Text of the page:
Our first South American border crossing experience was incredibly un-stressful. In fact, we weren’t 100% sure if we had completed all of the paper work after we obtained our Vehicle Import Permit and drove off into Ecuador. It felt like the Ikea television commercial where the woman has a cart full of cheap furniture and shouts, “Start the car!!! Start the car!!”
The difference from the seemingly totally disorganized Central American border crossings was drastic.
After only 10 minutes on the road Richard slammed on the brakes with an astounded expression on his face as we passed by the first gas station. “$1.47 A GALLON!!” We knew the gas was cheap in Ecuador, but didn’t know it was THAT cheap! Interesting how just crossing a border can affect the gas prices by that much (we paid almost $5 per gallon in Colombia).
The second thing we noticed was the highway: the smoothest, loveliest paved roads we had seen since Mexico. China has provided the funding for these roads, and as payment for the loans, China receives a big chunk of Ecuador’s oil exports. The Chinese have also funded refineries and a proposed hydroelectric dam. Environmental impact appears to be a common topic in regards to Ecuador, so we’ll have to find out more as we go through the country.
We skirted off the Pan American Highway and followed the road through the countryside past El Angel. This was a lovely introduction! Big mountains, flowering quinoa plants, and green pastures welcomed us as we headed towards the town of Ibarra. We set up camp at the German-owned Finca Sommerwind, where we would be for the next 10 days. For some reason we fell into this state of relaxation once we crossed the border, which hadn’t been present for the rest of our time through Central America and Colombia. We realized we had blasted through Colombia quite quickly and had a lot of long driving days under our belts. It was time to slow things down and adjust our pace to the enormous size of the continent.
We settled in and sampled the delicious homemade bread and marmalade at Finca Sommerwind, learned how to make yogurt from Enif (she was volunteering at the Finca while we were there), and walked to a nearby strip of stalls along the nearby lake selling oven-baked and fried tilapia, complete with delicious plantain empenadas for dessert. The grocery stores were pretty amazing and carried things we hadn’t seen for a while. We also sampled coconut soft serve from a booth in the mall (like, every day), watched motor bikes and cars scream around the race track across the street from the Finca, and listened to the patter of running feet of the locals every morning making their rounds of the lake. The five dogs at Finca Sommerwind entertained us to no end, and we shamelessly picked our favourites to hang out with.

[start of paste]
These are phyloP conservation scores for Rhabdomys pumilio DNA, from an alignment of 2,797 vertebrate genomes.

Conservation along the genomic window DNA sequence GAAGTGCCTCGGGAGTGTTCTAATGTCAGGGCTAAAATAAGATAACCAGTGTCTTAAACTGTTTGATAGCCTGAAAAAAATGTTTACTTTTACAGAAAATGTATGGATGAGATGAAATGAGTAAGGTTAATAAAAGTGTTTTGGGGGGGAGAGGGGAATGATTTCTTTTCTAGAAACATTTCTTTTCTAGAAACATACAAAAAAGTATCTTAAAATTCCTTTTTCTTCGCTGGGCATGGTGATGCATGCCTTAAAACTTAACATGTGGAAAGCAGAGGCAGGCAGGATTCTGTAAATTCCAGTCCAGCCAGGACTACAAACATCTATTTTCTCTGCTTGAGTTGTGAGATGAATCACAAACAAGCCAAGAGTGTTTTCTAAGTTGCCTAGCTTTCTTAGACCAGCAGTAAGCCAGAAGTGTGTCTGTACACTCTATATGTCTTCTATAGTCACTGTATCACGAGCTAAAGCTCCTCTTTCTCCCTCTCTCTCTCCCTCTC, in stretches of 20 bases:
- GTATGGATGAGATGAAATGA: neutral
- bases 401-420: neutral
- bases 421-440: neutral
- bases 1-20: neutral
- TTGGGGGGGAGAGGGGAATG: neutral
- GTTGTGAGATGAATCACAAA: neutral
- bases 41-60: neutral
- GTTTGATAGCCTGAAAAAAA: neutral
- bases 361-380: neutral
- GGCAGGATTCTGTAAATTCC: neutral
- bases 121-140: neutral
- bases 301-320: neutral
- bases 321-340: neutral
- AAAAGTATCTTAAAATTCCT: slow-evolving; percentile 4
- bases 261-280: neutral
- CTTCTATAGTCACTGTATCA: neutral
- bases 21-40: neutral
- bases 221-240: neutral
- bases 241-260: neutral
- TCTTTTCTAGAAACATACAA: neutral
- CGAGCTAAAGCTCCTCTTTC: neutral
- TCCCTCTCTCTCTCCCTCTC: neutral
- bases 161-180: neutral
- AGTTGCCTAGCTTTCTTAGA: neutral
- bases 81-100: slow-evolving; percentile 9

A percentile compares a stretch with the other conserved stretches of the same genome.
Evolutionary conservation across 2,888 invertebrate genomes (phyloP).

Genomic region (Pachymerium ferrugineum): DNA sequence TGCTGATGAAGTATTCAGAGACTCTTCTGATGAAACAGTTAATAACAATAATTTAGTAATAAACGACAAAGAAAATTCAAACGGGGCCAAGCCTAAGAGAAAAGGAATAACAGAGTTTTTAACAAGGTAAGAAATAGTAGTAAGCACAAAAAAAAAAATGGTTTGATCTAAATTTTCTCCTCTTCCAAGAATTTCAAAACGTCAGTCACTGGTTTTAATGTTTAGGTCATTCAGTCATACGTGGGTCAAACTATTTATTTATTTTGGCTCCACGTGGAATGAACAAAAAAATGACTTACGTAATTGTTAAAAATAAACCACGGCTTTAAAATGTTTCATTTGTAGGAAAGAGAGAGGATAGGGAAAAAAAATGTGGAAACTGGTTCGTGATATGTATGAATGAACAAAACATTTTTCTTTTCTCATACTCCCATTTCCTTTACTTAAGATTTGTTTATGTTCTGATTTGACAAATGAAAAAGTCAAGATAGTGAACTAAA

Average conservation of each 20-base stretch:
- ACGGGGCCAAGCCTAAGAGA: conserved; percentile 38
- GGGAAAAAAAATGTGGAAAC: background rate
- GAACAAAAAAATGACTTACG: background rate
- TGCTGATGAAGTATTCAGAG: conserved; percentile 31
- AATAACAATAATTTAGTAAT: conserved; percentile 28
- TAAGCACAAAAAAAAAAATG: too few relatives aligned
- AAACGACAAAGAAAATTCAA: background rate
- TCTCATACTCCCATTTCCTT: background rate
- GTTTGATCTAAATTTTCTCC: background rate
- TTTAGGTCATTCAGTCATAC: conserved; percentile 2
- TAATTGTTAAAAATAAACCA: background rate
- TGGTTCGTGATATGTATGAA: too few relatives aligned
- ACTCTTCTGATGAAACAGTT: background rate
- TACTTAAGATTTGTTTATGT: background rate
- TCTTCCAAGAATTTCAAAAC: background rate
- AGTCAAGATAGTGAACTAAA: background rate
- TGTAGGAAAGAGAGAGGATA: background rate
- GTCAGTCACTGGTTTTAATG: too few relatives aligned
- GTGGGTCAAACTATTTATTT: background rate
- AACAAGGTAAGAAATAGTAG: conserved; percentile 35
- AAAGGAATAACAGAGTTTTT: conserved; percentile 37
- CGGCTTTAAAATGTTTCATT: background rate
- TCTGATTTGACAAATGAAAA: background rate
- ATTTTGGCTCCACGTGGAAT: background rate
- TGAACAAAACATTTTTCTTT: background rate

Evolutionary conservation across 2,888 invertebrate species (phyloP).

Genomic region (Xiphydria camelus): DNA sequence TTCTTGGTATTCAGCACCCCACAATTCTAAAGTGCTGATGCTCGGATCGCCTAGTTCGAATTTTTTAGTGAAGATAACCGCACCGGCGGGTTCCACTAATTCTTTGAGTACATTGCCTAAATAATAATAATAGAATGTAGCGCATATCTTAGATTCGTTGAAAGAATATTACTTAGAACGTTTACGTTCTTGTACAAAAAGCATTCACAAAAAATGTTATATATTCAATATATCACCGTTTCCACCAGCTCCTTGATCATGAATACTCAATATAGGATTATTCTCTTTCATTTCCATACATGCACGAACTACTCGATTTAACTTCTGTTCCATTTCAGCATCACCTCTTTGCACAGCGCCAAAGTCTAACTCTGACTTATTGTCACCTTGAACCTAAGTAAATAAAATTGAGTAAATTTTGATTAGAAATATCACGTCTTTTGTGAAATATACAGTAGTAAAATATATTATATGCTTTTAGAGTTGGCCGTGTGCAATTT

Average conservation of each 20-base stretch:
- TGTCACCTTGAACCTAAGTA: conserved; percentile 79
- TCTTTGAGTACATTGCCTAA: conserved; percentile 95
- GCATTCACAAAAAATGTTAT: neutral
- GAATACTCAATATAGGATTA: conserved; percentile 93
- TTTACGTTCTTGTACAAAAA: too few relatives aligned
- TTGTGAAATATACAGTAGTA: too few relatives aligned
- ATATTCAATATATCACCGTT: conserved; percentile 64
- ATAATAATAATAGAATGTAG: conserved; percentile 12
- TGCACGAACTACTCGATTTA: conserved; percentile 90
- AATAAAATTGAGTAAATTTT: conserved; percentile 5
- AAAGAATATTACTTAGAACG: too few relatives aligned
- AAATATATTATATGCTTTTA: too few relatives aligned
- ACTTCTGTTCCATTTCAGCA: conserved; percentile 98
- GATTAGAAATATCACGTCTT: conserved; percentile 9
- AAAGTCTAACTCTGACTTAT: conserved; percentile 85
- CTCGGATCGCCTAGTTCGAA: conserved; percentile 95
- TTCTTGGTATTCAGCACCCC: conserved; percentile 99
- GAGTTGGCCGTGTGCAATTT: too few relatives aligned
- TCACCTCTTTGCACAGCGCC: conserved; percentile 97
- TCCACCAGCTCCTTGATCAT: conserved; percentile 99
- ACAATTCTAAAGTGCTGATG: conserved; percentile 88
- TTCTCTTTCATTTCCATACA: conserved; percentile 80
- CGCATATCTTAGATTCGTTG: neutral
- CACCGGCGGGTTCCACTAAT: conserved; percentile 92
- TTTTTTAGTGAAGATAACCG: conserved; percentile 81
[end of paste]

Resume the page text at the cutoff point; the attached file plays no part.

We met a lovely Colombian family living up the hill from our campsite. They invited us over for coffee, brought us organic apples picked from a nearby orchard, and chatted with us about living in Colombia and Ecuador. We love conversations with others about their way of life over a warm cup of coffee or tea, comparing notes on our respective countries and what it is like to live there. This trip has opened our eyes to the different ways people live – whether that is in a camper, in a house, on a boat, in another country – and the decisions they have made to create work/life balance, give their children the best education opportunities, or what they learned along the way.
Speaking of which, we met many overlanders stopping through, checked out their rigs, and chatted about their experiences north and south of Ecuador. These are the incredibly friendly Brazilians, Sergio & Eleni (Projeto Mundo Cão) and their badass Land Rover.
We also met Steve from England who is driving the yellow Unimog below. It was great to meet Michel, Ursi, Miro, and Sheelah from Paws on Tour who stopped by on their way up to Colombia.
We also met Steph, an English gal circumnavigating the globe on her Honda CRF250L. Check out her super interesting blog One Steph Beyond. We really enjoyed reading about her experience in Iran.
All in all we had a comfortable stay at Finca Sommerwind and met lots of new people, but part of the reason we spent so much time there was because we were very busy building a new drawer system and sleeping platform in the back of the truck. Read about that in the next post…